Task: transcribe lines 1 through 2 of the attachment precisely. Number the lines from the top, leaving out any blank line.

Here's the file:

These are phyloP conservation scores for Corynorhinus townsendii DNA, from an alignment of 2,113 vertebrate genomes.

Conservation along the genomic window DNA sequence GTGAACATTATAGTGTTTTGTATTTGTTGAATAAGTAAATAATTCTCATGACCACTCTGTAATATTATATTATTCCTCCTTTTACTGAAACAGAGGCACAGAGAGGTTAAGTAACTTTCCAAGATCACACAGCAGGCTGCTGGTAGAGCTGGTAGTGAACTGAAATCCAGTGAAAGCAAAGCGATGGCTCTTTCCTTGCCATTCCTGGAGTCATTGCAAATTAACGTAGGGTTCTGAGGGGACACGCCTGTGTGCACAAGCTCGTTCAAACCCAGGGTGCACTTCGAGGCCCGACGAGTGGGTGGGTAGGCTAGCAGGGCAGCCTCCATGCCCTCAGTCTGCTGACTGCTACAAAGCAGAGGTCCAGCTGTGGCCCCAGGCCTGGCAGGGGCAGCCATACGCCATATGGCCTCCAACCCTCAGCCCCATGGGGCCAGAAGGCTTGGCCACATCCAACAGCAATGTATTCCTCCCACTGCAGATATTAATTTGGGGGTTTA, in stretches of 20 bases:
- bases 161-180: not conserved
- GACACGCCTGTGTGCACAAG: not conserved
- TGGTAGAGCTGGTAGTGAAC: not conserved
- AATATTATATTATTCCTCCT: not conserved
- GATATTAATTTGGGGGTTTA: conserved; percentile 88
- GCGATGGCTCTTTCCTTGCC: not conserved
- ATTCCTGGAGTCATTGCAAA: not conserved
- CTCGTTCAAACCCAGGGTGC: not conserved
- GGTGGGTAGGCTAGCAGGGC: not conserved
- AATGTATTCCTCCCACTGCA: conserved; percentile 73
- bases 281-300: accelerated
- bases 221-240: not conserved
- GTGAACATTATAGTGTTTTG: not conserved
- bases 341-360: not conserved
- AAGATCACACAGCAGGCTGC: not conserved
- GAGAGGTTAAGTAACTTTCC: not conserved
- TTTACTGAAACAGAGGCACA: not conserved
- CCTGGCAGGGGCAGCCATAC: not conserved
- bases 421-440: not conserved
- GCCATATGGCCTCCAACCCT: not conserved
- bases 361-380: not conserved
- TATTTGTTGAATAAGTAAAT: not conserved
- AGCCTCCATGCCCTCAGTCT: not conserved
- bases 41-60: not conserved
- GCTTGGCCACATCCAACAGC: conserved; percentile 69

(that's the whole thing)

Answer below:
These are phyloP conservation scores for Corynorhinus townsendii DNA, from an alignment of 2,113 vertebrate genomes.

Conservation along the genomic window DNA sequence GTGAACATTATAGTGTTTTGTATTTGTTGAATAAGTAAATAATTCTCATGACCACTCTGTAATATTATATTATTCCTCCTTTTACTGAAACAGAGGCACAGAGAGGTTAAGTAACTTTCCAAGATCACACAGCAGGCTGCTGGTAGAGCTGGTAGTGAACTGAAATCCAGTGAAAGCAAAGCGATGGCTCTTTCCTTGCCATTCCTGGAGTCATTGCAAATTAACGTAGGGTTCTGAGGGGACACGCCTGTGTGCACAAGCTCGTTCAAACCCAGGGTGCACTTCGAGGCCCGACGAGTGGGTGGGTAGGCTAGCAGGGCAGCCTCCATGCCCTCAGTCTGCTGACTGCTACAAAGCAGAGGTCCAGCTGTGGCCCCAGGCCTGGCAGGGGCAGCCATACGCCATATGGCCTCCAACCCTCAGCCCCATGGGGCCAGAAGGCTTGGCCACATCCAACAGCAATGTATTCCTCCCACTGCAGATATTAATTTGGGGGTTTA, in stretches of 20 bases: